Inside AARP’s Star-Studded Show
From 'Lady Bird' to 'Star Wars: The Last Jedi,' what the celebs said about grownup moviemaking
En español | Hollywood’s top talents had a blast at the 17th annual AARP Movies for Grownups Awards Monday at the Beverly Wilshire hotel in Beverly Hills, Calif.
Among the memorable moments from the red carpet and the show, which will be televised Feb. 23 at 9 p.m. (8 p.m. Central) on PBS’ Great Performances (check your local listings), pbs.org/gperf and PBS apps:
Saoirse Ronan and Greta Gerwig, at their table waiting to present their Lady Bird colleague Laurie Metcalf with the best supporting actress award, were clapping and swaying to the music as host Alan Cumming sang parodies of show tunes — and then pretended to call security to have Ronan ejected for being underage. She’s 23.
Speaking of underage. “People talk about ‘the coveted 18-34 demographic,’ ” said Doug Jones, who plays the sea monster in The Shape of Water, which won best director for Guillermo del Toro. “What’s so coveted about that? I was there. Now I’m 57. I like this better.”
On the red carpet, Mark Hamill, who presented his Star Wars: The Last Jedi director Rian Johnson the best grownup movie award, raved about del Toro. “The first time I met him, he said, ‘We must go to Disneyland!’ George Lucas never asked me to go to Disneyland.”
Before the show began, Annette Bening, best actress winner for Film Stars Don't Die in Liverpool, was table-hopping to visit old friends.
Jane Seymour asked Richard Jenkins, best supporting actor winner, to have his photo taken with her. Willem Dafoe, giving a noogie to young star Christopher Rivera, said "He's the star of The Florida Project."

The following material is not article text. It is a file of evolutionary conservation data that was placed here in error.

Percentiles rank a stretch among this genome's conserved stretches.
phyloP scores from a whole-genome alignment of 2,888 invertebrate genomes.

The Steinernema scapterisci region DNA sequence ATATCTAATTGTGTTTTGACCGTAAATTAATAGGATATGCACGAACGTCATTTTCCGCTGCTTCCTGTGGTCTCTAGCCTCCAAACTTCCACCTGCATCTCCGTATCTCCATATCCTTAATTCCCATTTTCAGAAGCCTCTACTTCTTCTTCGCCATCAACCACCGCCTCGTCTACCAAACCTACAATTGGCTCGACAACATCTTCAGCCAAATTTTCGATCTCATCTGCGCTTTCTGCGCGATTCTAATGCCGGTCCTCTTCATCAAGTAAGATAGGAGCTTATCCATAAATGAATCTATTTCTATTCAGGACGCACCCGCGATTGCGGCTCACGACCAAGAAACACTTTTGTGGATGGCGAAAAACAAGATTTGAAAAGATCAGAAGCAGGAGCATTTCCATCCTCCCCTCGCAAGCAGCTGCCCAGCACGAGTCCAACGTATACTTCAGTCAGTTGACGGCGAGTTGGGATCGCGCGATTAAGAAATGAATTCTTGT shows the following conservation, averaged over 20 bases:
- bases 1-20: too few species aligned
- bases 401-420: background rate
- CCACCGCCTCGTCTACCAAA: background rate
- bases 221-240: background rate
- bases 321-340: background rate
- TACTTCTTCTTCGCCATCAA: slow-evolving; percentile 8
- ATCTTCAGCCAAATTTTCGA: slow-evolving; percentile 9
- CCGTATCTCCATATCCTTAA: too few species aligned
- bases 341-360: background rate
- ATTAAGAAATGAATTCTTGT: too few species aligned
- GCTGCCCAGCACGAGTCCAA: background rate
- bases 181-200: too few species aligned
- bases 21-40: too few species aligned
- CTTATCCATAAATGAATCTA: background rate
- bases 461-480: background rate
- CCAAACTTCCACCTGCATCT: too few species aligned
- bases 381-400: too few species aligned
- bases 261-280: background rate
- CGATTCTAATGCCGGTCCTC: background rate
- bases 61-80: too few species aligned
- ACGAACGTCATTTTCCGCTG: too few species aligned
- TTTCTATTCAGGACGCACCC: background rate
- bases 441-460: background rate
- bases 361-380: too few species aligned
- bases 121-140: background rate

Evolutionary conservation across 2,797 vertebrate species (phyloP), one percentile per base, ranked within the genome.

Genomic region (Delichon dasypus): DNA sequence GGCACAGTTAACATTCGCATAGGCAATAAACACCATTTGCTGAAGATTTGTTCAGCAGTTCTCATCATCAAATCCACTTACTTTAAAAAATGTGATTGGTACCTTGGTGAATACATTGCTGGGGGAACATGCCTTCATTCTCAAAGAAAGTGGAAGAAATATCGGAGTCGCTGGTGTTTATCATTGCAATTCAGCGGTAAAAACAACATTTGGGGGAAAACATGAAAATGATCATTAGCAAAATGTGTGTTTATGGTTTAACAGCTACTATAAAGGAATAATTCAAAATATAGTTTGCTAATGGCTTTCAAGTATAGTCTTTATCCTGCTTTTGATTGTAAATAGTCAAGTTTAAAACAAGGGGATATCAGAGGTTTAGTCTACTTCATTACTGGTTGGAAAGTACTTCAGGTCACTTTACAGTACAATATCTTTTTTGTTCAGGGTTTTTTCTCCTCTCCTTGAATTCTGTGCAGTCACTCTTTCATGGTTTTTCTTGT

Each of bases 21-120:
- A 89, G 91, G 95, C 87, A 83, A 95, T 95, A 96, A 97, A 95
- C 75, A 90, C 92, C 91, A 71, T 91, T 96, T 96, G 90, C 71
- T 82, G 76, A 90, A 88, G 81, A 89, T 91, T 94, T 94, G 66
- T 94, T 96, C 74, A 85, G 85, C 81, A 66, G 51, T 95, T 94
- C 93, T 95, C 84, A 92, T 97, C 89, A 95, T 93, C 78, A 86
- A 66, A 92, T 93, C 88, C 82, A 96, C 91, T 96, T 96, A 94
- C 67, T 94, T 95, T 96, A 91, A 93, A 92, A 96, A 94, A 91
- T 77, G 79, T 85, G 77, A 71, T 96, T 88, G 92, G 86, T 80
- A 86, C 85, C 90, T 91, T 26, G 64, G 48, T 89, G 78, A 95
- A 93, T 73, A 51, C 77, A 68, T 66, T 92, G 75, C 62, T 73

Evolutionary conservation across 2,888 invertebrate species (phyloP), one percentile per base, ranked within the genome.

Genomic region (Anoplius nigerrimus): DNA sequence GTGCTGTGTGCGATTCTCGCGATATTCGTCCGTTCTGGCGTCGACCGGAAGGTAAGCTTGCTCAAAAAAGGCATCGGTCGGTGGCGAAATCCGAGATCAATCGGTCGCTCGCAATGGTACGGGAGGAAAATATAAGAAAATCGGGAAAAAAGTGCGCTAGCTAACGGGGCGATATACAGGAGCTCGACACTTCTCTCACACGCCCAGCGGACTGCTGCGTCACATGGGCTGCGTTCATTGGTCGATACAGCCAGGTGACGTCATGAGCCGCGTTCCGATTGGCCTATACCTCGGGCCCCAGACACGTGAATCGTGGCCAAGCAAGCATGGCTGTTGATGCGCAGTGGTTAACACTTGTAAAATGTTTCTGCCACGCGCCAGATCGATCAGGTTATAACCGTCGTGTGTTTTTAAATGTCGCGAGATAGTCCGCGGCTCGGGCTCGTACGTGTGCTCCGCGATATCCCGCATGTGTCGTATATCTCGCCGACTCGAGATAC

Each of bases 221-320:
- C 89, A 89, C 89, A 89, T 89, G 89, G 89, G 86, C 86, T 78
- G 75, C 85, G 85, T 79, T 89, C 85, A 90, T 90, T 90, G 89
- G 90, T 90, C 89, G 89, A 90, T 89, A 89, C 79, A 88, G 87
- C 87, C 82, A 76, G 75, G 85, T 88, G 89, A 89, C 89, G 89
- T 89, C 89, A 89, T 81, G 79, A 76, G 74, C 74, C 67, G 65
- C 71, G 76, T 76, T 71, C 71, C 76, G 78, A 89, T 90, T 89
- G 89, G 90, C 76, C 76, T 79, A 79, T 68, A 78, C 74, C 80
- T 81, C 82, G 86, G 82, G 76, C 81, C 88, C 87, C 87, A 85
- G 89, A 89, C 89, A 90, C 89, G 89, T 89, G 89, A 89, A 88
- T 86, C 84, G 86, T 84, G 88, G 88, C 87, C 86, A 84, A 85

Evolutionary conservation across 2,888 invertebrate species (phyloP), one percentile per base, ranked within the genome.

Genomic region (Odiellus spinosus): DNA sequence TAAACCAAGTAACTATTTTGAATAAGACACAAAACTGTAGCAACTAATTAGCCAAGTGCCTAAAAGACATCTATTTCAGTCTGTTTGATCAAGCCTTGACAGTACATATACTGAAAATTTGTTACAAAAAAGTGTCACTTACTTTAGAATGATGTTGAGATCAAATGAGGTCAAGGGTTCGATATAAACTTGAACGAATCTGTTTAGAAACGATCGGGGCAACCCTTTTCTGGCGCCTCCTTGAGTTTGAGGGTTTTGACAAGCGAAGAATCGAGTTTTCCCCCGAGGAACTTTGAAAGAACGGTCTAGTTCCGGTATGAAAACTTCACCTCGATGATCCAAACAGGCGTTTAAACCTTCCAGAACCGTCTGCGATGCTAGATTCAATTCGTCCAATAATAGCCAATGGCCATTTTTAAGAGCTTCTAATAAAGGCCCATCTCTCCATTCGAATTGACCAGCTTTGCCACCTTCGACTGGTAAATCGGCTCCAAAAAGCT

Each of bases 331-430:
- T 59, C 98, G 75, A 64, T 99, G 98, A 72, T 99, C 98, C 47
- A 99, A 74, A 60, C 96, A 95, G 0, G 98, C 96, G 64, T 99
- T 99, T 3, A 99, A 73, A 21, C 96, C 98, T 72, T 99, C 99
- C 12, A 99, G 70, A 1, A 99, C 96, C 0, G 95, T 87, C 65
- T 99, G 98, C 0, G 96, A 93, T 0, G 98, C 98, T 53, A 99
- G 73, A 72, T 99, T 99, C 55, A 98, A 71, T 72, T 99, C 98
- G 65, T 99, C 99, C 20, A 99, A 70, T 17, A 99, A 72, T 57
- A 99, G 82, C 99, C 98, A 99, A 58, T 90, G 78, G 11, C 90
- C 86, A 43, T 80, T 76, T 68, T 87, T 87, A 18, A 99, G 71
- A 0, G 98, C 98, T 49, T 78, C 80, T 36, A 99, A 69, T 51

Host committee member Wendie Malick sought out former Royal Navy officer Ken Sturdy, 97, at his table just before dinner to pay her respects. Sturdy, who had rescued soldiers at Dunkirk, was rehearsing his speech to accept the best time capsule award for the World War II movie.
Best actor winner Gary Oldman, who was petting a dog in his wife, Giselle’s, handbag, joked about his knees. “I’m nearly 60. When I get out of a chair — ‘Oof!’ — my wife says, ‘Are you all right?’ and I say, ‘I’m just standing up.’ ” Oldman also declared his love for Dame Helen Mirren, who won the career achievement award. “Dame Helen, it is such a joy to be in a room with you. I saw you as Nina in The Seagull in 1975. And I fell in love with you, actually.“
“Why didn’t you tell me?” Mirren shouted out from her table.
“Well, I was a shy 14-year-old,” said Oldman.
Sherry Lansing, former CEO of Paramount Pictures and Movies for Grownups Awards host committee chair, was touched by a standing ovation. Then she hailed Mirren because she “made aging look effortless and joyful.”
Host committee member Frances Fisher said the event keeps growing every year “because people are accepting the fact that people who have maturity have something to say. We’re not the elderly, we’re the elders — that word implies a wisdom and respect.” Added Seymour, also a committee member: “The older you get, the more complex your story is. The more experience you have, the better you are as an actress.”
There was more talk about aging.
“After 50, it just got better,” said Oldman about his life and career, hailing the cast of Darkest Hour for having a collective age of 884. Del Toro said, “As we age, we have a single duty, and that is to tell our stories.”
“It’s so wonderful to grow old, because I’m getting many more parts than I ever have!” said Blythe Danner.
"We don’t want to be vain and self regarding," Mirren confessed after her Winchester costar Jason Clarke paid her tribute, "but gosh, it’s so nice to be flattered like that!" She advocated an approach to the creative life that is open to experience. "History doesn’t really repeat itself, life keeps surprising us. That’s what makes it so rich with possibility. If it were all truly known and planned and determined, it wouldn’t be worth living, just a giant to-do list waiting to be crossed off. When something is unknown — why, anything can happen!”